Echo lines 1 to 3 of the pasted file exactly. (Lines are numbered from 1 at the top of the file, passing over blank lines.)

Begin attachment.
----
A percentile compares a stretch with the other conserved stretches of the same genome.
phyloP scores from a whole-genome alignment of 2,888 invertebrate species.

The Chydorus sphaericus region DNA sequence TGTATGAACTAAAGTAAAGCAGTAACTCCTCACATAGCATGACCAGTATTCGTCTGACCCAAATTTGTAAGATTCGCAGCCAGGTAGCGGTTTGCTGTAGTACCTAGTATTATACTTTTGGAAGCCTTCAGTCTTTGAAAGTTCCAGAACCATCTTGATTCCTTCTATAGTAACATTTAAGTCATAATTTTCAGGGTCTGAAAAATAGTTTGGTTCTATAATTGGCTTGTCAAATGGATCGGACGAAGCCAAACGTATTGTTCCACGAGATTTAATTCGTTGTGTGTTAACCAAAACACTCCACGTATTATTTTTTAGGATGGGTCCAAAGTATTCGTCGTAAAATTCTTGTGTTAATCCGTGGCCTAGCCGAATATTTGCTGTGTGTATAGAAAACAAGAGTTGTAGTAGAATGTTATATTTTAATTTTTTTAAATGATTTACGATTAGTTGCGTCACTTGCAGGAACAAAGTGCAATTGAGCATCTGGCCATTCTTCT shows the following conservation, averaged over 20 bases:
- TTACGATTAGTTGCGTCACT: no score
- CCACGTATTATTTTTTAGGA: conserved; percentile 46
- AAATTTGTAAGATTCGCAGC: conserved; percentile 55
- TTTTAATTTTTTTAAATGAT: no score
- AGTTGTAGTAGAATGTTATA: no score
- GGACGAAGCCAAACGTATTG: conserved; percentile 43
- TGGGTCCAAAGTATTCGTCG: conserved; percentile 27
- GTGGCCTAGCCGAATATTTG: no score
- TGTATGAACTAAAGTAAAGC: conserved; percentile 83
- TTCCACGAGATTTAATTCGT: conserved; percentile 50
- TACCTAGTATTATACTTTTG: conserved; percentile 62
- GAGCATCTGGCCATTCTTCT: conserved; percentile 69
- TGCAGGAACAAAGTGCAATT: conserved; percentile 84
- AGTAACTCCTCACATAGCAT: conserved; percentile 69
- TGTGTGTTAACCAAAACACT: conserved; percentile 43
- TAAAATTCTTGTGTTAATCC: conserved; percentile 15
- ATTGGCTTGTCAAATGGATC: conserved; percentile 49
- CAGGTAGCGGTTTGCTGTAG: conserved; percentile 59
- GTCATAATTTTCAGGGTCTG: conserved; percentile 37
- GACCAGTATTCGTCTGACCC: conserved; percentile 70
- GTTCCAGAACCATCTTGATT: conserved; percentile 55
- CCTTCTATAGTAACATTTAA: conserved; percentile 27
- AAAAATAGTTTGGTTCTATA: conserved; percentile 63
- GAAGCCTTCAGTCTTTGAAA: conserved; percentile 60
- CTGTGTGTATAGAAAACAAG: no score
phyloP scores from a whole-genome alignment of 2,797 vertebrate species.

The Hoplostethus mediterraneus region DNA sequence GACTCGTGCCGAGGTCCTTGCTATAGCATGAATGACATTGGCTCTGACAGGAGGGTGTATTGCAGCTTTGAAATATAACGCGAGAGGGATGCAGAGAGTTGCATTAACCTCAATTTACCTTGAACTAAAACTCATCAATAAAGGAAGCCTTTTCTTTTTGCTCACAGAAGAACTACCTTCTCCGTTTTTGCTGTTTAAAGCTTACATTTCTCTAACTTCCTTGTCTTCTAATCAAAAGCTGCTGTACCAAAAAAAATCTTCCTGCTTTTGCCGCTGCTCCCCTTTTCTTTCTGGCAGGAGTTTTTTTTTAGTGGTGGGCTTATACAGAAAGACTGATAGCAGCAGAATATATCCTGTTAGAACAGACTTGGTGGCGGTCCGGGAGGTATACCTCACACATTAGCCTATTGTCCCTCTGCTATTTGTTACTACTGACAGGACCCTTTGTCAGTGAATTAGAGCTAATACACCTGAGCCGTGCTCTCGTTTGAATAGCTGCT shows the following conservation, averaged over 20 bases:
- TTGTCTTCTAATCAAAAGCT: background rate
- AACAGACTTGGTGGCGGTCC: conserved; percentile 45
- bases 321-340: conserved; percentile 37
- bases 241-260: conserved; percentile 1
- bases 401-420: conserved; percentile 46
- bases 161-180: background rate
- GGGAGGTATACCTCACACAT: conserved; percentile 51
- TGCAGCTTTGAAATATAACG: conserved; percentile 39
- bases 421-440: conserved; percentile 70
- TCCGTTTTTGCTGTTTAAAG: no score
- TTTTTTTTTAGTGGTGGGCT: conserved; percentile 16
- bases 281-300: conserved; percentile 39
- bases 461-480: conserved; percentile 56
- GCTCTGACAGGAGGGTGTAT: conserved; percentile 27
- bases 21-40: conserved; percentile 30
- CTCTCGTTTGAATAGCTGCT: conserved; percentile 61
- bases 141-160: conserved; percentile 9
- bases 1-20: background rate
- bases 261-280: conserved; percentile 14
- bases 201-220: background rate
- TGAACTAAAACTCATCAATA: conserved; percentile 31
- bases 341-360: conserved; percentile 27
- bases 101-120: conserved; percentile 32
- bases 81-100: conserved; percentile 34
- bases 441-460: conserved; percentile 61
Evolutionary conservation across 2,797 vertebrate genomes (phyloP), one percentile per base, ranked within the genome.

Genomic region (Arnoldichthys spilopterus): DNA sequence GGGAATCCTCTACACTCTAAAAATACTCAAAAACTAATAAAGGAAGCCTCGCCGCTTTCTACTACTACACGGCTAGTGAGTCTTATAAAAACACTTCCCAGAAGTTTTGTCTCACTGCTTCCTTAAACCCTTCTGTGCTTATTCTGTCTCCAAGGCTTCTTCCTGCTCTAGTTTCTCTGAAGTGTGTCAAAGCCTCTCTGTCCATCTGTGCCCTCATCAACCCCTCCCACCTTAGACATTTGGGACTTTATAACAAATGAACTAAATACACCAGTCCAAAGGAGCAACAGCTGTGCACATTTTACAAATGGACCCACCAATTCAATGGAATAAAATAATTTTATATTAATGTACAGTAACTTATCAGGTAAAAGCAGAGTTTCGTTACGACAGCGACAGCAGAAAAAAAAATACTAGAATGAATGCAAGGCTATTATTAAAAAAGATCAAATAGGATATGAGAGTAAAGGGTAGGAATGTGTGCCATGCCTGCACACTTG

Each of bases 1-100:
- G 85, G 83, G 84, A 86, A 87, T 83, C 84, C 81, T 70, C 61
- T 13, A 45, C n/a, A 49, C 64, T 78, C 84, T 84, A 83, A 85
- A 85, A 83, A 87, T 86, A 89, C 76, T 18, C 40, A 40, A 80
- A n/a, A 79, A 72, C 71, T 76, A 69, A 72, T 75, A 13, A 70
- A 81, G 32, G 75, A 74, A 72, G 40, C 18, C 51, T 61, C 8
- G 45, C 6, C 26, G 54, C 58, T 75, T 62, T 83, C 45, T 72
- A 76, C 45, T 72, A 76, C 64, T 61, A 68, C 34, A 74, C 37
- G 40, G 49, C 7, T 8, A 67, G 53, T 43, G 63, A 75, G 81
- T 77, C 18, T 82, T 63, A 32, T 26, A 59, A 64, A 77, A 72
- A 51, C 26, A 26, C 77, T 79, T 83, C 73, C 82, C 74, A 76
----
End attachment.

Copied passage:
A percentile compares a stretch with the other conserved stretches of the same genome.
phyloP scores from a whole-genome alignment of 2,888 invertebrate species.

The Chydorus sphaericus region DNA sequence TGTATGAACTAAAGTAAAGCAGTAACTCCTCACATAGCATGACCAGTATTCGTCTGACCCAAATTTGTAAGATTCGCAGCCAGGTAGCGGTTTGCTGTAGTACCTAGTATTATACTTTTGGAAGCCTTCAGTCTTTGAAAGTTCCAGAACCATCTTGATTCCTTCTATAGTAACATTTAAGTCATAATTTTCAGGGTCTGAAAAATAGTTTGGTTCTATAATTGGCTTGTCAAATGGATCGGACGAAGCCAAACGTATTGTTCCACGAGATTTAATTCGTTGTGTGTTAACCAAAACACTCCACGTATTATTTTTTAGGATGGGTCCAAAGTATTCGTCGTAAAATTCTTGTGTTAATCCGTGGCCTAGCCGAATATTTGCTGTGTGTATAGAAAACAAGAGTTGTAGTAGAATGTTATATTTTAATTTTTTTAAATGATTTACGATTAGTTGCGTCACTTGCAGGAACAAAGTGCAATTGAGCATCTGGCCATTCTTCT shows the following conservation, averaged over 20 bases: